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Kareem Abdul-Jabbar’s Open Letter to Scottie Pippen

Kareem Abdul-Jabbar
NBA Hall of Fame center Kareem Abdul-Jabbar #33 of the Los Angeles Lakers poses for a portrait on the court at the Great Western Forum in Los Angeles, California in 1987. (Photo by: Rick Stewart/Getty Images)

You have to love the man formerly known as Lew Alcindor. In the last few weeks, Kareem Abdul-Jabbar has been busy blasting the Lakers for failing to recognize him with a statue in front of Staples Center. However, the master of the sky hook recently turned his attention to another subject that is fogging his Rec-Specs…Scottie Pippen. Last Friday on ESPN Radio’s Mike and Mike in the Morning, Pippen appeared as a guest and said that Michael Jordan was the greatest basketball scorer of all-time. He later went on to say that LeBron James may be the best basketball player of all-time. Scottie was not expecting the ensuing firestorm, which includes this open letter from his fellow Basketball Hall of Famer. Thanks to Mark Medina’s Lakers blog at LATimes.com for obtaining the letter from Jabbar to Pippen.  

How Soon They Forget: An Open Letter to Scottie Pippen

Dear Scottie,

I have nothing but respect for you my friend as an athlete and knowledgeable basketball mind. But you are way off in your assessment of who is the greatest player of all time and the greatest scorer of all time. Your comments are off because of your limited perspective. You obviously never saw Wilt Chamberlain play who undoubtedly was the greatest scorer this game has ever known. When did MJ ever average 50.4 points per game plus 25.7 rebounds? (Wilt in the 1962 season when blocked shot statistics were not kept). We will never accurately know how many shots Wilt blocked. Oh, by the way in 1967 and 68, Wilt was a league leader in assists. Did MJ ever score 100 points in a game? How many times did MJ score more than 60 points in a game? MJ led the league in scoring in consecutive seasons for 10 years but he did this in an NBA that eventually expanded into 30 teams vs. when Wilt played and there were only 8 teams.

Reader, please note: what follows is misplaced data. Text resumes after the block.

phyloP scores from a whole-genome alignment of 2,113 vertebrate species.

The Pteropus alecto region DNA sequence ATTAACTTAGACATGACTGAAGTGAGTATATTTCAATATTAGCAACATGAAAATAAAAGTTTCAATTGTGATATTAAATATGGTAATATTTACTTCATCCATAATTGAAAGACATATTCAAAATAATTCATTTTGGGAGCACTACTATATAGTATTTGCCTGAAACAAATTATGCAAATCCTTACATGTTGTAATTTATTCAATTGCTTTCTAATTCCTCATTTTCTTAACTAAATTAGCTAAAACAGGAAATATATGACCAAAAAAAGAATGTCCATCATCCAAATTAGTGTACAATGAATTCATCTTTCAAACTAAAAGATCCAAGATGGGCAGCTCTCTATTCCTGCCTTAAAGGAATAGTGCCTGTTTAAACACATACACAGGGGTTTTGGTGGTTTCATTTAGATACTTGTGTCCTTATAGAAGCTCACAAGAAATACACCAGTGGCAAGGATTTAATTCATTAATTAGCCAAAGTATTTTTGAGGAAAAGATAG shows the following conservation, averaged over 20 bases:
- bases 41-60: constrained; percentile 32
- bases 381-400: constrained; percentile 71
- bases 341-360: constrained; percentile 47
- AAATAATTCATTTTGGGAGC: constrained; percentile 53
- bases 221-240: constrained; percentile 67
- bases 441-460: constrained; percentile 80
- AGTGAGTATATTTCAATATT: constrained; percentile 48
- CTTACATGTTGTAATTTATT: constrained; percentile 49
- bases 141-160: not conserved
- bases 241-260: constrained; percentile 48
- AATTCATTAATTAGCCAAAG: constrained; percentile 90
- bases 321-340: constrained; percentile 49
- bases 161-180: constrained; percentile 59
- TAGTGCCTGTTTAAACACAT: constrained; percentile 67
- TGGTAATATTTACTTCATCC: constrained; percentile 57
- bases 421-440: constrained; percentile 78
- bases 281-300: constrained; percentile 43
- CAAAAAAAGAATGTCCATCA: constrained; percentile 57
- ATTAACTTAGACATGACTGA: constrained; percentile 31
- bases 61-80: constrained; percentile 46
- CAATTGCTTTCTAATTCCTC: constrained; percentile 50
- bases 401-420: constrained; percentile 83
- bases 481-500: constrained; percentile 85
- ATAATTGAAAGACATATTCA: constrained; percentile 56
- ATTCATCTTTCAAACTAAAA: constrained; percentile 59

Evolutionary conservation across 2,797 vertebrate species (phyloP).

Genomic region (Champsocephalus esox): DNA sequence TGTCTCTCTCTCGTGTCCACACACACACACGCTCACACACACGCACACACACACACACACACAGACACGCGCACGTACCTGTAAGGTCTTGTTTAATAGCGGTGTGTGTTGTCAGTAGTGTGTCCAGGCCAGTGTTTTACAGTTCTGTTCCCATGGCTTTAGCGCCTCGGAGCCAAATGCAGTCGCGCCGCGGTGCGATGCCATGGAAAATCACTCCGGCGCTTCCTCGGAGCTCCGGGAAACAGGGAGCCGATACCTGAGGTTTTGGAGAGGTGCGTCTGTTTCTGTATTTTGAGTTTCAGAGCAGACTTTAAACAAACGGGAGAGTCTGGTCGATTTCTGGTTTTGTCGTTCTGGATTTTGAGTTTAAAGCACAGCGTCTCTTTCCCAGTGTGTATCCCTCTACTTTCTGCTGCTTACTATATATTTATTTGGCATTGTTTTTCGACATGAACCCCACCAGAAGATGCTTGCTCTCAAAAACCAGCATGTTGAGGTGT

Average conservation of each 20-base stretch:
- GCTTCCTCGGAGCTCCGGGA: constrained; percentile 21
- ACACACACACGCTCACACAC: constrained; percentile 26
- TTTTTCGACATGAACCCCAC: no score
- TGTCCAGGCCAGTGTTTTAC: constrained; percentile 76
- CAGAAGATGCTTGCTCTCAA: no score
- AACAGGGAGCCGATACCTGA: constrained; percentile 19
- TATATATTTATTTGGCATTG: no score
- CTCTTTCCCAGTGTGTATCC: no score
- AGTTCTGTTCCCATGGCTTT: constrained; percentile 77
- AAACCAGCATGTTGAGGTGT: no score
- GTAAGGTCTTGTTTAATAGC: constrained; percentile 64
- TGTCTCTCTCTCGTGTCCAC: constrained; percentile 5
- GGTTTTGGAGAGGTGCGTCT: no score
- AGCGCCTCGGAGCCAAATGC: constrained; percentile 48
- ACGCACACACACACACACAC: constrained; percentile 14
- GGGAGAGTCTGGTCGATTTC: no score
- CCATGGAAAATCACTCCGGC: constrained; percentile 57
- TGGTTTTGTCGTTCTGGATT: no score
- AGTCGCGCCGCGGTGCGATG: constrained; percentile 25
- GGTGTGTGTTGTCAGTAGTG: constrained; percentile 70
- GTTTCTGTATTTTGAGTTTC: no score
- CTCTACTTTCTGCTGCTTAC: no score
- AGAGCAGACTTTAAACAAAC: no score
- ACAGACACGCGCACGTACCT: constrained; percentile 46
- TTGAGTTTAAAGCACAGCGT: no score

Every team had the opportunity to amass a solid nucleus. Only the cream of the basketball world got to play then. So MJ has to be appraised in perspective. His incredible athletic ability, charisma and leadership on the court helped to make basketball popular around the world — no question about that. But in terms of greatness, MJ has to take a backseat to The Stilt.

In terms of winning, Michael excelled as both an emotional and scoring leader but Bill Russell’s Celtics won eight consecutive NBA Championships. Bill’s rebounding average per game is over 22.5 lifetime, MJs best rebounding years was eight per game (1989). But we will never know exactly how many shots Bill Russell blocked because again, they never kept that statistic while he played. However, if you ask anybody that played against Russell, they will just roll their eyes and say he blocked all the shots he wanted to block in the crucial moments of a game.

Bill played on a total of 11 championship teams and as you very well know, Scottie, the ring is the thing, and everything else is just statistics. So I would advise you to do a little homework before crowning Michael or LeBron with the title of best ever. As dominant as he is, LeBron has yet to win a championship. I must say that it looks like Miami has finally put the team together that will change that circumstance. Its my hope that today’s players get a better perspective on exactly what has been done in this league in the days of yore.

Affectionately,
Kareem Abdul-Jabbar,
NBA’s All-Time Leading Scorer

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